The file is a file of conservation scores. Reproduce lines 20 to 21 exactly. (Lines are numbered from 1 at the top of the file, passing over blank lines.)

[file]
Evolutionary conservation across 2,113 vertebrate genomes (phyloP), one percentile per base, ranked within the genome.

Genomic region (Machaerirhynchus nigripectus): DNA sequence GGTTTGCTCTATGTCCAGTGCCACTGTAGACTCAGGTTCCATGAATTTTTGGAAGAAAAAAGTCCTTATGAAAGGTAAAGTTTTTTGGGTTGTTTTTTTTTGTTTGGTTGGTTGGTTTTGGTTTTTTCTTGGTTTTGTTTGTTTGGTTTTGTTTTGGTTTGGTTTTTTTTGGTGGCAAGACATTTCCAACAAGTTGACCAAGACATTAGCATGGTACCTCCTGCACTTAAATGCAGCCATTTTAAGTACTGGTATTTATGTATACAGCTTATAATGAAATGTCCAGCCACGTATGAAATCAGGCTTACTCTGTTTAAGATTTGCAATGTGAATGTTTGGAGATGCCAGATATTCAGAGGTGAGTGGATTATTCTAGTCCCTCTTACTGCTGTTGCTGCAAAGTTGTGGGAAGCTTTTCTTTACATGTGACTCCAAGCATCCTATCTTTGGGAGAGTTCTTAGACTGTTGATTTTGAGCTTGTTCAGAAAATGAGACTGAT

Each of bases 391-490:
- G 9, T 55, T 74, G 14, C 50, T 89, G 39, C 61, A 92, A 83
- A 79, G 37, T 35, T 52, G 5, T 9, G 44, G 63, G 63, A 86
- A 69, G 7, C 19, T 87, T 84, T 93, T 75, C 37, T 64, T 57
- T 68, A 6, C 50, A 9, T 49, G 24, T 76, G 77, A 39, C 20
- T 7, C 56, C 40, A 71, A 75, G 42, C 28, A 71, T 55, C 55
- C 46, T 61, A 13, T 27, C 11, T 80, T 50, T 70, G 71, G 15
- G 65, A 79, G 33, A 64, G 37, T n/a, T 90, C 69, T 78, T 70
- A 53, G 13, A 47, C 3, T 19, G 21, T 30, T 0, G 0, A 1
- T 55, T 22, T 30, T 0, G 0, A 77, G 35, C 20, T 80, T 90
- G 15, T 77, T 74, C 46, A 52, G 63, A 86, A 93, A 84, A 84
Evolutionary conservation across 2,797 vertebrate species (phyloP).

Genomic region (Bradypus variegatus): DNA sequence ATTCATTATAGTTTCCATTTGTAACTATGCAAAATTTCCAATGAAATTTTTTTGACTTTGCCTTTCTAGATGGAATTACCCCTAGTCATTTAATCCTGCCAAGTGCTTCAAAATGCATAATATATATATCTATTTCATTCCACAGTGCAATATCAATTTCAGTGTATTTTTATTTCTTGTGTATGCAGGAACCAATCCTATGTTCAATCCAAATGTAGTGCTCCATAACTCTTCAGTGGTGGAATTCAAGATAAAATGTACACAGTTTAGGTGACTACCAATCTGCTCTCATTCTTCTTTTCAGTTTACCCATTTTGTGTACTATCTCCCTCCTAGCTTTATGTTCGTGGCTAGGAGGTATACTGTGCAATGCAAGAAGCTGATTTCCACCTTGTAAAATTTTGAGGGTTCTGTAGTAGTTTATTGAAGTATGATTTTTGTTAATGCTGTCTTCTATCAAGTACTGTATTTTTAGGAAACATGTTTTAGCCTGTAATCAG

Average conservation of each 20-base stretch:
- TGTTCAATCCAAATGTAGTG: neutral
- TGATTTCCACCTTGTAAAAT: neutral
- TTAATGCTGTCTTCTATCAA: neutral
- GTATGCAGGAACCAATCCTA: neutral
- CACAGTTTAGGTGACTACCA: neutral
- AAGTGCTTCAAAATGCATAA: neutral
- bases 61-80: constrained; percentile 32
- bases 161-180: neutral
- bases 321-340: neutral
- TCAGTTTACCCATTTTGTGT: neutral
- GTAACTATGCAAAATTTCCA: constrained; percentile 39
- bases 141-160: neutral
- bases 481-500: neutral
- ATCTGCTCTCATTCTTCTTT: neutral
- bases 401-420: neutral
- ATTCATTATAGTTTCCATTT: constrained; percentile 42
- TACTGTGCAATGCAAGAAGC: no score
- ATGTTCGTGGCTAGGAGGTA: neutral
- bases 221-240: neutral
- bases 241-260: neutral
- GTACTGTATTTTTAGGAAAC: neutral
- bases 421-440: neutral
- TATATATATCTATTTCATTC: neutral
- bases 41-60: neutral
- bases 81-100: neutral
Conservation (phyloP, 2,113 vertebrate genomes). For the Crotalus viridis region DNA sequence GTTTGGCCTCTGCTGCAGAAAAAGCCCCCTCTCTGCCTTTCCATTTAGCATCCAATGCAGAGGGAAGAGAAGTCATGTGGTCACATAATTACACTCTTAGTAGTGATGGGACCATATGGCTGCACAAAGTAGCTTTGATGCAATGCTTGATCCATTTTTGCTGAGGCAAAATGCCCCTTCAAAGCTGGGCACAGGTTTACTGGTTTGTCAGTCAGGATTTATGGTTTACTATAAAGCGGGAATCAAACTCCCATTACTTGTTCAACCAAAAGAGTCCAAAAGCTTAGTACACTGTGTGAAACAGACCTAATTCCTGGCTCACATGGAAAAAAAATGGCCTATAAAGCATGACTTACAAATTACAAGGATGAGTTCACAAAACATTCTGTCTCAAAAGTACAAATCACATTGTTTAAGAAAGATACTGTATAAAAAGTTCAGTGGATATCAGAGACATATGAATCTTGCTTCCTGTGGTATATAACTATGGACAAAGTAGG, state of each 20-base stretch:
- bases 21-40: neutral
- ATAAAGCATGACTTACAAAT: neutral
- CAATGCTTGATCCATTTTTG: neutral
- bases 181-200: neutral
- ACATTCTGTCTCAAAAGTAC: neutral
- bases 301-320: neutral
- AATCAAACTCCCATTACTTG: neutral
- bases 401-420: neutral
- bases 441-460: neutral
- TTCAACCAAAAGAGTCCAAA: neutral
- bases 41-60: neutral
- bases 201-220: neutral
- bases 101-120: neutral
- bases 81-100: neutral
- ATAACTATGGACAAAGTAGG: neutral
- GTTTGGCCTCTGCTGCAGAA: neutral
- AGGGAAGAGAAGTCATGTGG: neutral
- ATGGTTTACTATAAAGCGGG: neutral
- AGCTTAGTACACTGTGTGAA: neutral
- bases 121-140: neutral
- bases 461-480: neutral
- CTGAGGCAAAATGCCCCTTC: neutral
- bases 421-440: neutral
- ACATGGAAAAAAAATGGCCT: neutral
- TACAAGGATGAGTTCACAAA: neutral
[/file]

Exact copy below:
- GTATGCAGGAACCAATCCTA: neutral
- CACAGTTTAGGTGACTACCA: neutral